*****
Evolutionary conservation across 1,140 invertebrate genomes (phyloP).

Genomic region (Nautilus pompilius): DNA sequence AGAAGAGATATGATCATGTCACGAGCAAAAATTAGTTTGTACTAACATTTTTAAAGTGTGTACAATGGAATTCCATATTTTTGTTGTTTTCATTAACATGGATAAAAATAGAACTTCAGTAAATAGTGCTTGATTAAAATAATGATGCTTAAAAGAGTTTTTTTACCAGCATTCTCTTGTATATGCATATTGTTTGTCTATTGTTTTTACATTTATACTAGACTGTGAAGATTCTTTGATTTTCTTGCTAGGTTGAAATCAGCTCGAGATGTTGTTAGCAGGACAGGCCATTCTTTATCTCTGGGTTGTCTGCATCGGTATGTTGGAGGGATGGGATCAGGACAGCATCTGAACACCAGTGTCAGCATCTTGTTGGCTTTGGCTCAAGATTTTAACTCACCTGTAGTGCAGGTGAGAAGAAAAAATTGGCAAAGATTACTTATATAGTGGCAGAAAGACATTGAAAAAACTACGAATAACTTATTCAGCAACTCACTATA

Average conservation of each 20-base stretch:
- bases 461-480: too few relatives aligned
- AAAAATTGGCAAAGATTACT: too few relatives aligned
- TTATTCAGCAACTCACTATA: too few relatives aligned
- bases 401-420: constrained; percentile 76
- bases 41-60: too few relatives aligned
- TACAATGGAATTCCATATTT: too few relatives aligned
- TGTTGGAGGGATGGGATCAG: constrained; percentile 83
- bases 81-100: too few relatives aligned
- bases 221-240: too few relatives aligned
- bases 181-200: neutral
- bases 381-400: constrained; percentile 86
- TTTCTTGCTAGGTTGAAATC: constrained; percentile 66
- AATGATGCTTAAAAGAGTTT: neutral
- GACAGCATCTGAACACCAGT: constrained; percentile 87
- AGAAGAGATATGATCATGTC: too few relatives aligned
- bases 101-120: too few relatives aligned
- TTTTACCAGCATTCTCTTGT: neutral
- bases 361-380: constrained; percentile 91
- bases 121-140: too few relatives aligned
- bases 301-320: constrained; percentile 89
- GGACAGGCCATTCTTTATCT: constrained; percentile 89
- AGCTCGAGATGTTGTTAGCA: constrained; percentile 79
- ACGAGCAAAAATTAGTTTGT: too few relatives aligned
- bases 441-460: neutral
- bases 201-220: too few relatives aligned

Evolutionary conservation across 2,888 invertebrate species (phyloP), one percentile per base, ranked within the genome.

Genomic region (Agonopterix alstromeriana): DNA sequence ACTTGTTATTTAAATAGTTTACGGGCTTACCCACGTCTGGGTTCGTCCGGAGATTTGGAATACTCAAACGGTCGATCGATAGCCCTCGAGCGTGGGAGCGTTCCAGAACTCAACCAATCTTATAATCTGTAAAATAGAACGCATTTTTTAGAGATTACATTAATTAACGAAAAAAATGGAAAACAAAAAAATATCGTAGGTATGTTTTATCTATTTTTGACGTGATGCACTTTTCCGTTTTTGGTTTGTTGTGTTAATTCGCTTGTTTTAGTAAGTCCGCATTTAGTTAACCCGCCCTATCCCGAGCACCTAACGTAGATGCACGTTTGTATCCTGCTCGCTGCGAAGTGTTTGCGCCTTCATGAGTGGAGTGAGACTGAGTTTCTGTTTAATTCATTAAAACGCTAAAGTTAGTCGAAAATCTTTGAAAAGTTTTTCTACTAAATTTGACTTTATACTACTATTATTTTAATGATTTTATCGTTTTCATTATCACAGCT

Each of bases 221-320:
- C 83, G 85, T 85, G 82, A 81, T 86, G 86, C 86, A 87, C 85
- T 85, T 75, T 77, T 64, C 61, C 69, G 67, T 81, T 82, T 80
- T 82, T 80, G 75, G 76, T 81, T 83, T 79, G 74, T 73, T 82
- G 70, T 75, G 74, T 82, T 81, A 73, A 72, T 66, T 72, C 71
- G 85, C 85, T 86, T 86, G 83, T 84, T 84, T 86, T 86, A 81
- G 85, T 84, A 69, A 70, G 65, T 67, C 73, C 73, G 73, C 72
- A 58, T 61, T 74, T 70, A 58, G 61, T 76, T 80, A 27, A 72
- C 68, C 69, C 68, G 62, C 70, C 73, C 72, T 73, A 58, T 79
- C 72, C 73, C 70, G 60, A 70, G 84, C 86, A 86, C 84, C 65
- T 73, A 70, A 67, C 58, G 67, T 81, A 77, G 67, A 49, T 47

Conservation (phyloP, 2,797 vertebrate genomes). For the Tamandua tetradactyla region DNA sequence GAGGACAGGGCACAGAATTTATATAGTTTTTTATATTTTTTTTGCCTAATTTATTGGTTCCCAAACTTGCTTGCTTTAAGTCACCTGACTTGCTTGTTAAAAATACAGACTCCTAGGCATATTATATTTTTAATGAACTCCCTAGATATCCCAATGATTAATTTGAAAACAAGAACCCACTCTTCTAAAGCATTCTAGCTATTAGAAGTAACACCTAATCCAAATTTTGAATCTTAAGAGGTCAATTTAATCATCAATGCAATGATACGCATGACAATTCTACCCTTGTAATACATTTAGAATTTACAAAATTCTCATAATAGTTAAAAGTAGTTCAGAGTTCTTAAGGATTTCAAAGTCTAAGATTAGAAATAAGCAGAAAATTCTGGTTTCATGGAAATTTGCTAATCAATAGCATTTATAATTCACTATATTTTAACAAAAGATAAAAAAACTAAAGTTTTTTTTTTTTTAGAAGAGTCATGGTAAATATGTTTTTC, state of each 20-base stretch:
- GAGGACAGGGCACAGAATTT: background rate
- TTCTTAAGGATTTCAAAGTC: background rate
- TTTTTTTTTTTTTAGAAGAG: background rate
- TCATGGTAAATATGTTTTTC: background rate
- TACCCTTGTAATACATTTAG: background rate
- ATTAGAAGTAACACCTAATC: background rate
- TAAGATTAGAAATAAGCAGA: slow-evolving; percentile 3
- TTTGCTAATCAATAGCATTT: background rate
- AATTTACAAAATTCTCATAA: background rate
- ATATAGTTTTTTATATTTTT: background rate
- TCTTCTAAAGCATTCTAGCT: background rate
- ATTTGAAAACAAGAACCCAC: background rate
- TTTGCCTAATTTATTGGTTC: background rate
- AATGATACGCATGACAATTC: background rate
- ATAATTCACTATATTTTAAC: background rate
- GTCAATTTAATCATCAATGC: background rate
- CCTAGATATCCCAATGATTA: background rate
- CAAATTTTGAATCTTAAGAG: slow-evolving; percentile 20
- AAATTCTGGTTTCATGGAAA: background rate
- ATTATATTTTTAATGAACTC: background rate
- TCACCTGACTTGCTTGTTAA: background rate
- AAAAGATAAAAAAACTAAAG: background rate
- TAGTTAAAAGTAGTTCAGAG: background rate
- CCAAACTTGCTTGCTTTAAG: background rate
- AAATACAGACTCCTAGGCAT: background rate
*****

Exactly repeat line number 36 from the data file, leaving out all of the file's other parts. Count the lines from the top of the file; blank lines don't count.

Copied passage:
- G 85, C 85, T 86, T 86, G 83, T 84, T 84, T 86, T 86, A 81